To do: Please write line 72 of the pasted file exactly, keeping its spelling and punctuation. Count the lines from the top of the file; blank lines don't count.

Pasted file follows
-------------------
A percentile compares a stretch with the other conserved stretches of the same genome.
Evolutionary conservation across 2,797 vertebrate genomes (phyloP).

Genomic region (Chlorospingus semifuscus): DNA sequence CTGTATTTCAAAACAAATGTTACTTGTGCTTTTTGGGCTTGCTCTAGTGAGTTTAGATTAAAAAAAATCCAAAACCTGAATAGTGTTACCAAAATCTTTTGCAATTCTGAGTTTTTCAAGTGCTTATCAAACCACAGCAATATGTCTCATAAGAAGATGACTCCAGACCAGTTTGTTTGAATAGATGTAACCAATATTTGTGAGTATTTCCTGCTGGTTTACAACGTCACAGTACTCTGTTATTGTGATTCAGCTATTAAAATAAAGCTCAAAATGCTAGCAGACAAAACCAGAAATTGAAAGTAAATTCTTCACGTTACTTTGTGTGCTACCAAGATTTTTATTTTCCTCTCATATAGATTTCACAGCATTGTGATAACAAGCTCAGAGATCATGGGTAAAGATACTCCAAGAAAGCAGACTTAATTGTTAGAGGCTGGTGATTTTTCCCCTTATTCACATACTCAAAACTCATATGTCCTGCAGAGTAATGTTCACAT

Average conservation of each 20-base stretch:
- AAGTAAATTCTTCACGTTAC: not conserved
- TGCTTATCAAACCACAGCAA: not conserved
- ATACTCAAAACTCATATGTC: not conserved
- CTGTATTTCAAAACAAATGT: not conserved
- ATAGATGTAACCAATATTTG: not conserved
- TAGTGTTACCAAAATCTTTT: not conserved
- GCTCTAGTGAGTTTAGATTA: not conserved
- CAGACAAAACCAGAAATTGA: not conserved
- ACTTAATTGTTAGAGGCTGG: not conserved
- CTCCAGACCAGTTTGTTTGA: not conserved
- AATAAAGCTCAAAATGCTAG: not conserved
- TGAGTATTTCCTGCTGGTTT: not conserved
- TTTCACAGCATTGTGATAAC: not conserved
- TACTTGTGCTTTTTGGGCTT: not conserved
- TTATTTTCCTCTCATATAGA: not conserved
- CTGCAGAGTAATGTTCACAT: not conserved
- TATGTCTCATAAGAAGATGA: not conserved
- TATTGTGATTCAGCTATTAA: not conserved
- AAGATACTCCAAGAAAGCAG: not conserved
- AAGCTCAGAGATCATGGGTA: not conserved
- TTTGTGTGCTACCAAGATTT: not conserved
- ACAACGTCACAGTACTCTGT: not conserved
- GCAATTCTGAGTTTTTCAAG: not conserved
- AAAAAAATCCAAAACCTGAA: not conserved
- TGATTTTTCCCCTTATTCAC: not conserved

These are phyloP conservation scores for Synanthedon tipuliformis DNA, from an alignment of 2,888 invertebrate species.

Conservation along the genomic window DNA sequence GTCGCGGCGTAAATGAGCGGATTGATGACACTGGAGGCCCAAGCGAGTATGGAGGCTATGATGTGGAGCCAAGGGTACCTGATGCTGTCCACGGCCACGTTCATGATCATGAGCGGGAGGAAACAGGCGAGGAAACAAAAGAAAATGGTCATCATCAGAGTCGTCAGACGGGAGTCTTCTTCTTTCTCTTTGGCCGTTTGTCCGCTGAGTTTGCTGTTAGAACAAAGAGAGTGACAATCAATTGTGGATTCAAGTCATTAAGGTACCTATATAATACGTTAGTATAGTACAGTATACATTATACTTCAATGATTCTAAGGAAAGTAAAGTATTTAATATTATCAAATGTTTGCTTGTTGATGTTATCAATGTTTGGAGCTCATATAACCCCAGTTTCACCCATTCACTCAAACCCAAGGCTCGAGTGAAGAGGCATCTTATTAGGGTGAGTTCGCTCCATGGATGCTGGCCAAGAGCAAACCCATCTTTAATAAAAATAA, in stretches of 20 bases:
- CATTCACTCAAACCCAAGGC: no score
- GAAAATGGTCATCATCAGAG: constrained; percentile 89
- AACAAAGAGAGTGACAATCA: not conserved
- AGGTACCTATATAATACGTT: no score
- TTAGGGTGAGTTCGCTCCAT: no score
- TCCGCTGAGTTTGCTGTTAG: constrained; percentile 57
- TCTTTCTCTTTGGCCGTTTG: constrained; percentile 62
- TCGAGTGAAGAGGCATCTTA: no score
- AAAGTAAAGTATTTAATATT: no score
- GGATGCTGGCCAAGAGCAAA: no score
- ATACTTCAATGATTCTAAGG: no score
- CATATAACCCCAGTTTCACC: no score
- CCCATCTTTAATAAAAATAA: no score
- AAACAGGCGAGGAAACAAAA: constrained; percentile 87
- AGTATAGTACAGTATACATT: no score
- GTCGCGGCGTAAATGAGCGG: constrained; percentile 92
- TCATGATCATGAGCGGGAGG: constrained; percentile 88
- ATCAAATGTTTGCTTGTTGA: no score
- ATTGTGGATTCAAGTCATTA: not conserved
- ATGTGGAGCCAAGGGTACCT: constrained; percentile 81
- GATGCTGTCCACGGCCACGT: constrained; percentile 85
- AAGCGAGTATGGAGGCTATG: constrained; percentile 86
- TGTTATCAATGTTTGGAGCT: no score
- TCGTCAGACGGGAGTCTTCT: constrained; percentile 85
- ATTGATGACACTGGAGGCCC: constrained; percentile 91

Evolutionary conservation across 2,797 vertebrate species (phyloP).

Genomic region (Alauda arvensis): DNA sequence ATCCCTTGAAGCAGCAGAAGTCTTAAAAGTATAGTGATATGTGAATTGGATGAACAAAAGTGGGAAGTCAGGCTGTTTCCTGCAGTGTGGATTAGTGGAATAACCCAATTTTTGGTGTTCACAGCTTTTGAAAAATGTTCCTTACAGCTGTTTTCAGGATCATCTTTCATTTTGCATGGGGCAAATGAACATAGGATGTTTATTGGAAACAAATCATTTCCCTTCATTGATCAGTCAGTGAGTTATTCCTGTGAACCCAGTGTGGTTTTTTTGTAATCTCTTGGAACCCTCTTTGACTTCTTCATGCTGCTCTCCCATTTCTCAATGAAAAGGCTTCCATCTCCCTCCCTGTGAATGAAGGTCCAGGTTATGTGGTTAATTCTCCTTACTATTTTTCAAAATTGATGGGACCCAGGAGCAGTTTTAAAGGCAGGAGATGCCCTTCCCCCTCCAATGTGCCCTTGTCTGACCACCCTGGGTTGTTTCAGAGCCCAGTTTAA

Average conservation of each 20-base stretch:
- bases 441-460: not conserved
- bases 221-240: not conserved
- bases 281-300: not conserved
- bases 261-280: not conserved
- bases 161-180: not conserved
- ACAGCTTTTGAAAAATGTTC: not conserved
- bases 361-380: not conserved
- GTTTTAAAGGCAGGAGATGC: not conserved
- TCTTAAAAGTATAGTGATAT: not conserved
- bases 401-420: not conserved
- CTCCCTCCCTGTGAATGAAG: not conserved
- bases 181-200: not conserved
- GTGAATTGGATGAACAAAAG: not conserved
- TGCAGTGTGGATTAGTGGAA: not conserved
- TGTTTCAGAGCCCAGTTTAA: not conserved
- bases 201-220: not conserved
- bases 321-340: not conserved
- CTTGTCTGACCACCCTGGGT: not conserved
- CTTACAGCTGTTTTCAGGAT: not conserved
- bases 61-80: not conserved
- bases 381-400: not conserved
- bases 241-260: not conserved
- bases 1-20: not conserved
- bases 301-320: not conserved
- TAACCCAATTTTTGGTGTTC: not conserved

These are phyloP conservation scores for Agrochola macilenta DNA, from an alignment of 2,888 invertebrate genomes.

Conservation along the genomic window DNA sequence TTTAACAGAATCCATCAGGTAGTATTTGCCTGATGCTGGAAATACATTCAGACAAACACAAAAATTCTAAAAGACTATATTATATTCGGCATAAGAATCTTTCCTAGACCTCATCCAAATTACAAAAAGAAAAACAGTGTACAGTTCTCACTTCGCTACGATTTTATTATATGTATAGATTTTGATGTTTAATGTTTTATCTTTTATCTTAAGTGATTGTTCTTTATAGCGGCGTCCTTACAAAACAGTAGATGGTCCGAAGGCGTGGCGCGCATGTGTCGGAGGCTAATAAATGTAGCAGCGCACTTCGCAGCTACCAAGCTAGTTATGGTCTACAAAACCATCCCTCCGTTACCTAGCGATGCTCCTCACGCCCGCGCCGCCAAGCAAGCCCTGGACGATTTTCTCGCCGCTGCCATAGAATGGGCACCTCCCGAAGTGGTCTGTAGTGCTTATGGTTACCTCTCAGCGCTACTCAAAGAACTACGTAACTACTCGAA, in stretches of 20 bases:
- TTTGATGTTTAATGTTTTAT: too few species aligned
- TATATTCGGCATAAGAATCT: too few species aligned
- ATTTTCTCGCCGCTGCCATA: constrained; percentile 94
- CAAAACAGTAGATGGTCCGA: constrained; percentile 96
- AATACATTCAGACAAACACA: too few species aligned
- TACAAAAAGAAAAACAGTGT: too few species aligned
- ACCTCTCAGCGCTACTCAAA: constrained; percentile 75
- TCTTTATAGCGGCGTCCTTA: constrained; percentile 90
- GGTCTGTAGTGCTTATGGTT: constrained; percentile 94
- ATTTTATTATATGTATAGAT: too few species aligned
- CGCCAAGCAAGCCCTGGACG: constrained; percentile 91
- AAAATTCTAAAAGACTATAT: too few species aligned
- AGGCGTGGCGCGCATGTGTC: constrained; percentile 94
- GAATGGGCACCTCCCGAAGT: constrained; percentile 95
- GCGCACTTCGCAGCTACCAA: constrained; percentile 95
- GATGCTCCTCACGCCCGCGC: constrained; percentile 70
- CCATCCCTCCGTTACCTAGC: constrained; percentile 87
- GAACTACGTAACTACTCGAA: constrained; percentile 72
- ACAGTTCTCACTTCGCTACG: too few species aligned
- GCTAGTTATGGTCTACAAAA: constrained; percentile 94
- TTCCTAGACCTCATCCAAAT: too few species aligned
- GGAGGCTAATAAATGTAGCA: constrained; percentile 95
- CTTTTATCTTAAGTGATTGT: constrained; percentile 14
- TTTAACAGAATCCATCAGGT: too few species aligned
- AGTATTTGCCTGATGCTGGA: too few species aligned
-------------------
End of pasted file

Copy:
- GTGAATTGGATGAACAAAAG: not conserved